Native Americans: the Trail of Tears
“During the 1830s approximately 125,000 Native Americans residing in Florida, North Carolina, Alabama, Georgia, and Tennessee were forced to travel, mainly on foot, thousands of to Federally designated Indian territory across the Mississippi due to white settlers growing lust for the land occupied by the Native Americans. in doing so caused the death of 15,000 Native Americans. This was the “Trail of Tears”.
White American settlers, mainly on the western frontier, held animosity and anxiety towards the Native Americans. They also lived on rich potential farming land that they thought was deservedly theirs even if they didn’t own it. And to give the settlers more reason to claim Native American land. Gold was discovered in Georgia which prompted the state of Georgia to claim the land without consultation or treaty. Earlier in America George Washington felt the best way to counteract the Native American “problem” was to assimilate or civilize The Native Americans. Teach them English, have them adopt Christian faith, as well as adopting our culture. Several tribes embraced the assimilation and were called the “Five Civilized Tribes” and where given sovereignty as their own nations. Chickasaw, Choctaw, Seminole, Cherokee, and Creek were apart of these tribes but, unfortunately, even if every tribe in the southeast region assimilated there was on one unaddressed issue aside from forcing Native Americans to give up their culture to placate Americans.
Settlers would not respect them as a sovereign nation because they still wanted the land they were living on and where confident due to Americas Manifest Destiny to take hold of the west and make America a country that would go from the Atlantic to the Pacific Ocean. This gave settlers a sense of warped righteousness leading them to commit egregious acts in order to claim Native American land for themselves which squatting, theft, and burning of homes and livestock and even mass murder. Not only the efforts of land acquisition where committed by settlers, but there were efforts on a state level. While State gov’t in the south ignored or enabled Americans to push Native Americans off their land the Supreme Court ruled in favor of the Native Americans.
Cherokee Nation v. Georgia in 1831 where the Cherokee Nation wanted to prevent policies that would essentially destroy them as a society so that Georgia could claim their land as its own. Many of these cases presented to the Supreme Court legitimized tribe as a sovereign independent nation. These rulings where ignored mainly because little to no action was made to enforce these rules.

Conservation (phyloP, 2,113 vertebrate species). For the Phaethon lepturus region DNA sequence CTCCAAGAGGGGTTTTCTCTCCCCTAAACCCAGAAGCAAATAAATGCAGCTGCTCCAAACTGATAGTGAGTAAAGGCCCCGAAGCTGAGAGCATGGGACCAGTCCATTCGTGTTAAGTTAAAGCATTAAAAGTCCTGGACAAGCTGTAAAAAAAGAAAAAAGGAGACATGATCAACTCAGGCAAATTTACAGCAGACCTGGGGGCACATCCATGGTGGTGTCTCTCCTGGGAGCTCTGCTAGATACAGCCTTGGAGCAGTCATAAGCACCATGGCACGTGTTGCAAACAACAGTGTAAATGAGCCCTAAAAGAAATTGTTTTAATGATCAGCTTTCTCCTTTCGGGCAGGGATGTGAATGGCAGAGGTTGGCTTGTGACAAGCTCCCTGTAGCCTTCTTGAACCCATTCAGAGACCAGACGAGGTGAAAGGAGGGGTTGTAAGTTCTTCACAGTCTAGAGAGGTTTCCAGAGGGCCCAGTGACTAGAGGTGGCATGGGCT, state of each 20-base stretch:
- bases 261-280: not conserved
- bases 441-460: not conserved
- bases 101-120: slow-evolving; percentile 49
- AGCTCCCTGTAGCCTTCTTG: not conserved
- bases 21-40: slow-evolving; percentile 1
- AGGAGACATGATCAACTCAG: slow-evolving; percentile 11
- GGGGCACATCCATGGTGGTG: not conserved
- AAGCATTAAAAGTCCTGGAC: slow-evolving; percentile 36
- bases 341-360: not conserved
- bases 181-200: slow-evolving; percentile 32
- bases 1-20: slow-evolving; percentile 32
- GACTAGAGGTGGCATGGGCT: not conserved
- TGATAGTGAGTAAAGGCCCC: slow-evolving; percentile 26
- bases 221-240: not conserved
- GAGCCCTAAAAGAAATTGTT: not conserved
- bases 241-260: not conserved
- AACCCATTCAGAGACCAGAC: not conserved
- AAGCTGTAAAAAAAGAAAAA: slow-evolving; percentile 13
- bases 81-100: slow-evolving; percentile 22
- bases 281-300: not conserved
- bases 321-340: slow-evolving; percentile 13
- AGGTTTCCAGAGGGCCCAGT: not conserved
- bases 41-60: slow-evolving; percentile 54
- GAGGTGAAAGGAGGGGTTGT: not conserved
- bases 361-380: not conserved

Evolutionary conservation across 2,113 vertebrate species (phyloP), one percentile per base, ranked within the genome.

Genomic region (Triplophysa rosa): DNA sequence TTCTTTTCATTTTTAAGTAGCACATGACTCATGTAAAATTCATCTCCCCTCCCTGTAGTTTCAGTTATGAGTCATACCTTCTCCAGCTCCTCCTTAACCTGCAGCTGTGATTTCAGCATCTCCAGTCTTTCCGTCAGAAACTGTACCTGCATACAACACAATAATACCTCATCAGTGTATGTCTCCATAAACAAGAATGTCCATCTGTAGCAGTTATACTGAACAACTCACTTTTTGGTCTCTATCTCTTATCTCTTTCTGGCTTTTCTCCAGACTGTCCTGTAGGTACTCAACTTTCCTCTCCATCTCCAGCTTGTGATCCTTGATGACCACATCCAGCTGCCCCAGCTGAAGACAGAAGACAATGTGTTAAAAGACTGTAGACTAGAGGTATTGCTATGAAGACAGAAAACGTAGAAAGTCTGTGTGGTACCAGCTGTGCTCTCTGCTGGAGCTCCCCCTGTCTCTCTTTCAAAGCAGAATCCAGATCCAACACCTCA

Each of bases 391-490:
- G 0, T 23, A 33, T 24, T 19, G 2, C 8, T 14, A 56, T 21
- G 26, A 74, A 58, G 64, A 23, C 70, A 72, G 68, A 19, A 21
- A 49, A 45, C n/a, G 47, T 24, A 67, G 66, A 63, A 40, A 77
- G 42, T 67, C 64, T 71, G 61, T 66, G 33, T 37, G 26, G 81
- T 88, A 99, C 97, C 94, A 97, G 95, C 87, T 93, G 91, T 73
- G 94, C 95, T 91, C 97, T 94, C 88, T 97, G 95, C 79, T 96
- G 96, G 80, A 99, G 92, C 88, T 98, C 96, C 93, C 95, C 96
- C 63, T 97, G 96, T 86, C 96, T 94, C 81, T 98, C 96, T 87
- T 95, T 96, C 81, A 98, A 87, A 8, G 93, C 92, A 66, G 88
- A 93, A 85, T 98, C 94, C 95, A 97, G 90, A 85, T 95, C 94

President Andrew Jackson and the removal of Native Americans is integral since he was a large proponent of “Indian removal”. In 1830 the Indian Removal Act was signed into law by Andrew Jackson and the forced displacement of Native Americans on a large scale began. Initially, the act of removal was supposed to be negotiated, voluntary, and peacefully and it didn’t permit coercion to sign treaties but Andrew Jackson took that as a suggestion and he ignored it and hastily took illegal action towards Native Americans. His first target was the Choctaw and with the threat of U.S. military invasion the Choctaw Native Americans they vacated there home and headed west. They were given little to no food during there march to present-day Oklahoma and bore many casualties.
Although it was not common some Native Americans still put up a fight in some cases. The act even sparked the “ 2nd Seminole war”. While the first Seminole war in 1817 Acquired Florida land from Spain and removed a sizable portion of Seminoles the “2nd Seminole war” removed the majority out of Florida leaving only several hundred Seminole Native Americans. To go into further detail of the war in 1823 several years after the first Seminole war the Treaty of Moultrie Creek was signed. The Seminoles agreed to move to a four million acre reservation in central Florida if the United States held its agreement to aid them in supplies and money during their transition a relocation to a new land. Settlers were given permission to construct roads and look for runaway slaves in their reservation. Neither side upheld fully its agreement which lead to many confrontations between settlers and the Seminoles. This increased further tension and resentment.